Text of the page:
A.I, Data and Software Engineering

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In part 1, we introduced advanced string, bytes manipulation in Python. This article covers some advanced python knowledge with built-in functions and other useful tools for sequence iteration, data transformation.

### Useful built-in functions

• Use `any()` to return true if any of the sequence values are true
• Use `all()` to return true only if all values are true
• Quickly find the minimum/maximum value in a sequence by using `min()` and `max()`
``````def main():
# use any() and all() to test sequences for boolean values
list1 = [1, 2, 3, 0, 5, 6]
# any will return true if any of the sequence values are true
print(any(list1))
# all will return true only if all values are true
print(all(list1))
# min and max will return minimum and maximum values in a sequence
print("min: ", min(list1))
print("max: ", max(list1))
# Use sum() to sum up all of the values in a sequence
print("sum: ", sum(list1))
if __name__ == "__main__":
main()``````

### Iterators

There are several methods to loop through elements in a sequence.

• Use `iter()` to create an iterator over collection
• Use `enumerate()` reduces code and provides a counter (index)
``````#Create a testfile.txt file that contains the following text.
This is line 1
This is line 2
This is line 3
This is line 4
This is line 5
This is line 6``````

We now can run the example using the file created.

``````# define a list of days in English and French
days = ["Sun", "Mon", "Tue", "Wed", "Thu", "Fri", "Sat"]
daysFr = ["Dim", "Lun", "Mar", "Mer", "Jeu", "Ven", "Sam"]
# use iter to create an iterator over a collection
i = iter(days)
print(next(i))  # Sun
print(next(i))  # Mon
print(next(i))  # Tue
# iterate using a function and a sentinel
with open("testfile.txt", "r") as fp:
print(line)
#This is line 1
#This is line 2
#This is line 3
#This is line 4
#This is line 5
#This is line 6``````

Use enumerator with `zip` to loop through combined sequences.

``````# use regular interation over the days
for m in range(len(days)):
print(m+1, days[m])
# using enumerate reduces code and provides a counter
for i, m in enumerate(days, start=1):
print(i, m)
# use zip to combine sequences
for m in zip(days, daysFr):
print(m)
for i, m in enumerate(zip(days, daysFr), start=1):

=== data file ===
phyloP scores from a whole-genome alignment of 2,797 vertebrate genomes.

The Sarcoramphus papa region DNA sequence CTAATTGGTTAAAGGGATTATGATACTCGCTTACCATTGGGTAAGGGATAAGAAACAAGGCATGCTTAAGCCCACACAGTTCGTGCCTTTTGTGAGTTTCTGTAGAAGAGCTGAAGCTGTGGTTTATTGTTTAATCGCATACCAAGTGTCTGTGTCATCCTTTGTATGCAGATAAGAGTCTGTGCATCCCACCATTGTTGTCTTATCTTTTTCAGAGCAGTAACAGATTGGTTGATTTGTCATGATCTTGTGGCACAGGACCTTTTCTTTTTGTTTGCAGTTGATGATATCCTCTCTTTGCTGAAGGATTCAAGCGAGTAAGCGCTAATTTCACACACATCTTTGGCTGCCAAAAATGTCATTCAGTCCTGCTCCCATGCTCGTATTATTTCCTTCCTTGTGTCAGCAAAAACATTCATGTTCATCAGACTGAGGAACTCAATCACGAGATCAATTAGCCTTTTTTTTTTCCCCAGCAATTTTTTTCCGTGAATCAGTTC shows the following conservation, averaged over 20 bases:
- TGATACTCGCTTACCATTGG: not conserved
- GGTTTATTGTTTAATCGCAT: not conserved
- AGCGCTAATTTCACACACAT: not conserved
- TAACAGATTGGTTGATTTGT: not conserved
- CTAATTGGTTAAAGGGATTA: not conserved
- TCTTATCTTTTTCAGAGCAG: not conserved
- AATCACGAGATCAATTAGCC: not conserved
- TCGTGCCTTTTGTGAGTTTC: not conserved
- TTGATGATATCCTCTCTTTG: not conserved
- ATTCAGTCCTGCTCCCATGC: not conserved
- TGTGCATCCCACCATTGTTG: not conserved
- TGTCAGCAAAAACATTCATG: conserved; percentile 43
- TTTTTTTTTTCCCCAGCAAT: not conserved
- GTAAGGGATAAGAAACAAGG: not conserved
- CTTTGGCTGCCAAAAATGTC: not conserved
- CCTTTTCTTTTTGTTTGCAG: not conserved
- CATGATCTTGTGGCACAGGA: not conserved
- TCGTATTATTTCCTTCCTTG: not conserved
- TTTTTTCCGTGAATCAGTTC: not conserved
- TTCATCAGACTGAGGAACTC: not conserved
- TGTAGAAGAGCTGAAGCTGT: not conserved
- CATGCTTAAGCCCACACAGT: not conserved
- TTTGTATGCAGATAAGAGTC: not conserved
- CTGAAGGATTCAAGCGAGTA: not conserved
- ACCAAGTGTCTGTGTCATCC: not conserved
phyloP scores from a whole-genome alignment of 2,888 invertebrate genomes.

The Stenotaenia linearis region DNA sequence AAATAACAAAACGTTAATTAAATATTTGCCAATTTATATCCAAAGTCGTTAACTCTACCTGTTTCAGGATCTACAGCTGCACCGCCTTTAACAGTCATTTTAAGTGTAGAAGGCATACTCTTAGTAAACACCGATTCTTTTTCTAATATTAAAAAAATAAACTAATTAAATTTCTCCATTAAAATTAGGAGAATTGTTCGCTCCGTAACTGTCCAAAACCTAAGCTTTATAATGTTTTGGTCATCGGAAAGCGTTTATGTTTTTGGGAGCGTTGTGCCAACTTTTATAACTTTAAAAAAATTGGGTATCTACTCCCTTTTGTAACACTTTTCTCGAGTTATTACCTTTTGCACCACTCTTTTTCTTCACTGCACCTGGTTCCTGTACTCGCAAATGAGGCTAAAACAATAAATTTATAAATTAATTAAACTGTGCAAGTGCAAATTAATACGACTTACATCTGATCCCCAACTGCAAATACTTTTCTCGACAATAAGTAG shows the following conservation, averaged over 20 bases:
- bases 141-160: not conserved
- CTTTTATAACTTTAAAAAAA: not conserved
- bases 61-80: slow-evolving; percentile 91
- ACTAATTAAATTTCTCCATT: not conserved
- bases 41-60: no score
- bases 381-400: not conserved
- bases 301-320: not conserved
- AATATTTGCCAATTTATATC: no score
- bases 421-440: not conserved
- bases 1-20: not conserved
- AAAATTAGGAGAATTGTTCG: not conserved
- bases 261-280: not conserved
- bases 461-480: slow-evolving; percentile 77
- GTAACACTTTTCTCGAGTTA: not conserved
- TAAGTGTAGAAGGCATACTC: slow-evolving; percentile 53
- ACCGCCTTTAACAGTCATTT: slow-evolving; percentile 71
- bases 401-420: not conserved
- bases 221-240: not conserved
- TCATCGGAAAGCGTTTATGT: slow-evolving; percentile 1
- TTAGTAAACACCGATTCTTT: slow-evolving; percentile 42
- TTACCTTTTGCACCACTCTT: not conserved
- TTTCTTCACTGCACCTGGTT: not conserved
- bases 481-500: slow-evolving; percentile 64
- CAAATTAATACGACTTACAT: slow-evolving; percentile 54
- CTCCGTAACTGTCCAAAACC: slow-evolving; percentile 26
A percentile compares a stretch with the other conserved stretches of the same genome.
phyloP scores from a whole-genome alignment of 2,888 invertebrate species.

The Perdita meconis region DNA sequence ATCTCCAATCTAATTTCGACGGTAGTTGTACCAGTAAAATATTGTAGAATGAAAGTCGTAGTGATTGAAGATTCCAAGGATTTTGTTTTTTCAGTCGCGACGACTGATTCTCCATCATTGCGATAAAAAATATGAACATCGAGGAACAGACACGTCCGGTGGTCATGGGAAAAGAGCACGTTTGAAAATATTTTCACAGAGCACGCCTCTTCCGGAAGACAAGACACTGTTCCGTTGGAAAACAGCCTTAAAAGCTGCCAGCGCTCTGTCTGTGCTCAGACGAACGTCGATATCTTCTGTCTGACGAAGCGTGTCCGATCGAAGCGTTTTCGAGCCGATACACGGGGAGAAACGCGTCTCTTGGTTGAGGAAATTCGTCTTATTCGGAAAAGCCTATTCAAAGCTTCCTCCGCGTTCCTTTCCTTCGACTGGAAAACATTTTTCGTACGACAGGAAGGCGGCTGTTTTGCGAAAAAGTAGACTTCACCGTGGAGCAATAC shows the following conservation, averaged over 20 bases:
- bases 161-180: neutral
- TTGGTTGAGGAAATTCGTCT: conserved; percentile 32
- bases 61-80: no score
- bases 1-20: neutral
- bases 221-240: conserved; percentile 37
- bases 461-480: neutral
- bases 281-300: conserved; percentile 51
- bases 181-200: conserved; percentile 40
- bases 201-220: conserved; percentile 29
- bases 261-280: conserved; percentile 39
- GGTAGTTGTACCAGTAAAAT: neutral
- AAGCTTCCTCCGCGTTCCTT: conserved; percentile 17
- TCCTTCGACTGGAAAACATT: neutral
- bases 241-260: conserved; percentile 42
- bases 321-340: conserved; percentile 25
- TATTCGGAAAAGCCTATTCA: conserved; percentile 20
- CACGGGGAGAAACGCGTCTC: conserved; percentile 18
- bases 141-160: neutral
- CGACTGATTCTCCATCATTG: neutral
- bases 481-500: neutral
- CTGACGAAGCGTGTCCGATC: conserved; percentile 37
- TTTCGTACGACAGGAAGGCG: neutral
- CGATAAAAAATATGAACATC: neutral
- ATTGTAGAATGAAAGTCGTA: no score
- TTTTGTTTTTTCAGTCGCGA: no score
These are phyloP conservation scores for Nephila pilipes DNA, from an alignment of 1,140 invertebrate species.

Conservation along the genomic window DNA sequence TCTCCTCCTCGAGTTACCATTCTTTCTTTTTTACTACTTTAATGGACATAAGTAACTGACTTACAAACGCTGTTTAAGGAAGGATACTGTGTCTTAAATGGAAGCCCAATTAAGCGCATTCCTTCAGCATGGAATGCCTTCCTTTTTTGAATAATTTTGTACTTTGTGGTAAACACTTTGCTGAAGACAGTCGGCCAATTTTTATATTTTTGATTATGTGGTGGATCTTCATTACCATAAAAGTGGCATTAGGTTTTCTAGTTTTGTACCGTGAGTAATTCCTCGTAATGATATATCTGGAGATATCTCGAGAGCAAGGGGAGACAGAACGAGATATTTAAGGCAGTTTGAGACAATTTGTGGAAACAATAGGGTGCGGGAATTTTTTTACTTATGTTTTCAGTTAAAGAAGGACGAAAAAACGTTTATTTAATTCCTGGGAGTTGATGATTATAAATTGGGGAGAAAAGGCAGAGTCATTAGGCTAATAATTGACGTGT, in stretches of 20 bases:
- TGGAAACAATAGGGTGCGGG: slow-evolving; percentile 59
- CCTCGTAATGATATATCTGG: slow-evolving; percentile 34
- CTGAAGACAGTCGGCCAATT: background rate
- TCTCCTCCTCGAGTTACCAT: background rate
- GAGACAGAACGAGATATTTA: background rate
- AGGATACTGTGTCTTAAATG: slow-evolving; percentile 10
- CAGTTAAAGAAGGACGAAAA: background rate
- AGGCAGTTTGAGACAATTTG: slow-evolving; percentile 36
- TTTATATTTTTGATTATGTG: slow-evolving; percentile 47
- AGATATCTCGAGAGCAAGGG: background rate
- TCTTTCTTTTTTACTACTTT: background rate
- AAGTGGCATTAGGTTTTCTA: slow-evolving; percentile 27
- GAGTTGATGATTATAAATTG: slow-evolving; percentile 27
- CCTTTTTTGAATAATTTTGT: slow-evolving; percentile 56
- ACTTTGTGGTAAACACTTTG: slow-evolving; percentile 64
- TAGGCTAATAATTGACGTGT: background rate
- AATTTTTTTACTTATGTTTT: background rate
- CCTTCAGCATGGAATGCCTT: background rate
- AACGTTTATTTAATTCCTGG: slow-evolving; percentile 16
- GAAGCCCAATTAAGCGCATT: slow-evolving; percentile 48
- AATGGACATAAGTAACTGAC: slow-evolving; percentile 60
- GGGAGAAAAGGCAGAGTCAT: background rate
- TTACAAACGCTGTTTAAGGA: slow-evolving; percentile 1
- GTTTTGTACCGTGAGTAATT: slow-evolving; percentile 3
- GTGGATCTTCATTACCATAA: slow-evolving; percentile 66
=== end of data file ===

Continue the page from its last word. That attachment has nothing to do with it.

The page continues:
print(i, m[0], "=", m[1], "in French")
#1 Sun = Dim in French
#2 Mon = Lun in French
#3 Tue = Mar in French
#4 Wed = Mer in French
#5 Thu = Jeu in French
#6 Fri = Ven in French
#7 Sat = Sam in French``````

### Itertools

We are demonstrating a couple of infinite iterators, and these are iterators that will generate values for as long as you need them and they just never end. First is called cycle, and it does what its name implies, it cycles over a set of values.

``````import itertools
seq1 = ["Joe", "John", "Mike"]
cycle1 = itertools.cycle(seq1)
print(next(cycle1))
print(next(cycle1))
print(next(cycle1))
print(next(cycle1))
#Joe John Mike Joe``````

The next infinite iterator we’re going to create is called a count iterator. It creates a counter which defaults to zero. I can also give it a step value, which defaults to one but I’ll make it 10.

``````# use count to create a simple counter
count1 = itertools.count(100, 10)
print(next(count1)) #100
print(next(count1)) #110
print(next(count1)) #120``````

It is also useful to use `itertools` to accumulates value.  Now it defaults to addition:

``````# accumulate creates an default iterator that accumulates values
vals = [10,20,30,40,50,40,30]
acc = itertools.accumulate(vals)
print(list(acc))
#[10, 30, 60, 100, 150, 190, 220]``````

I can change the default addition function with the built-in `max` function. It will then replace all values from the index of the maximum value to the max value.

``````vals = [10,20,30,40,50,40,30]
acc = itertools.accumulate(vals, max)
print(list(acc))
#[10, 20, 30, 40, 50, 50, 50]``````

There are also many useful tools from `itertools` package to handle files. For example to read a file as chunks of lines. To achieve that, the `islice()` method from the itertools module comes into play. Also, it works as an iterator, and returns a chunk of data that consists of `n` lines. At the end of the file, the result might be shorter, and finally the call will return an empty list.

``````from itertools import islice
# define the name of the file to read from
filename = "test.txt"
# define the number of lines to read
number_of_lines = 5
with open(filename, 'r') as input_file:
lines_cache = islice(input_file, number_of_lines)
for current_line in lines_cache:
print (current_line)``````

You may be interested in the advanced python method to find object size.